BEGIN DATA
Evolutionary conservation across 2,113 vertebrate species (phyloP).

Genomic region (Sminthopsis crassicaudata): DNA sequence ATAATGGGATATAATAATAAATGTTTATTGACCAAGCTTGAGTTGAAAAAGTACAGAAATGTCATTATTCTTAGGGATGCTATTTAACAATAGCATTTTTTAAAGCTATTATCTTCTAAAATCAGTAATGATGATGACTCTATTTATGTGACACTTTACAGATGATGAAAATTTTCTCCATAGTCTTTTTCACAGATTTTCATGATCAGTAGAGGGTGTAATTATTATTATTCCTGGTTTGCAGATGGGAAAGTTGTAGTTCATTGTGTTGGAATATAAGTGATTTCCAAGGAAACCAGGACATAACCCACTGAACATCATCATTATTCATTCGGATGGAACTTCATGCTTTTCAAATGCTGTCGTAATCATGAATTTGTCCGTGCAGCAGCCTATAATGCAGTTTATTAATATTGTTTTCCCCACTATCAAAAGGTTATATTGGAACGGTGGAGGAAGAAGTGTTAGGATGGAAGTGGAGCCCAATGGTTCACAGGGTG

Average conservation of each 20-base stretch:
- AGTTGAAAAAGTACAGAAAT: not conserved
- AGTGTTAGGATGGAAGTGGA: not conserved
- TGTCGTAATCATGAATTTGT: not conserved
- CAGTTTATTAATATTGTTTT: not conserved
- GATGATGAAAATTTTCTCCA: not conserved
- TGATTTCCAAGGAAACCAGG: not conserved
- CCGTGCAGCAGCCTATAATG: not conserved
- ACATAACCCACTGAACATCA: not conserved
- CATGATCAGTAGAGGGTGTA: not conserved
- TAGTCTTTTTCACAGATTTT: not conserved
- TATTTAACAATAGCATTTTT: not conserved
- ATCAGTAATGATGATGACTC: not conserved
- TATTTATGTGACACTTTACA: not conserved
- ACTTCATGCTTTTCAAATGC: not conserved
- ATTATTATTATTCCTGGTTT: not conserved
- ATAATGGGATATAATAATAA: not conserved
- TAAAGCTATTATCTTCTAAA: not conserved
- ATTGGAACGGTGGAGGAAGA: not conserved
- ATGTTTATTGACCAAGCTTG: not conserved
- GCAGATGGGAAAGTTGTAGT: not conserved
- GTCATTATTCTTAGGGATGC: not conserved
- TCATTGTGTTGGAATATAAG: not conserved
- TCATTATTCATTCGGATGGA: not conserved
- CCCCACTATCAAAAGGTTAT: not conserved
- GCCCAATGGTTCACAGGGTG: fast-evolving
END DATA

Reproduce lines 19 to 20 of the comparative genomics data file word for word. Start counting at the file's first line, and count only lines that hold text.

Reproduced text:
- ATAATGGGATATAATAATAA: not conserved
- TAAAGCTATTATCTTCTAAA: not conserved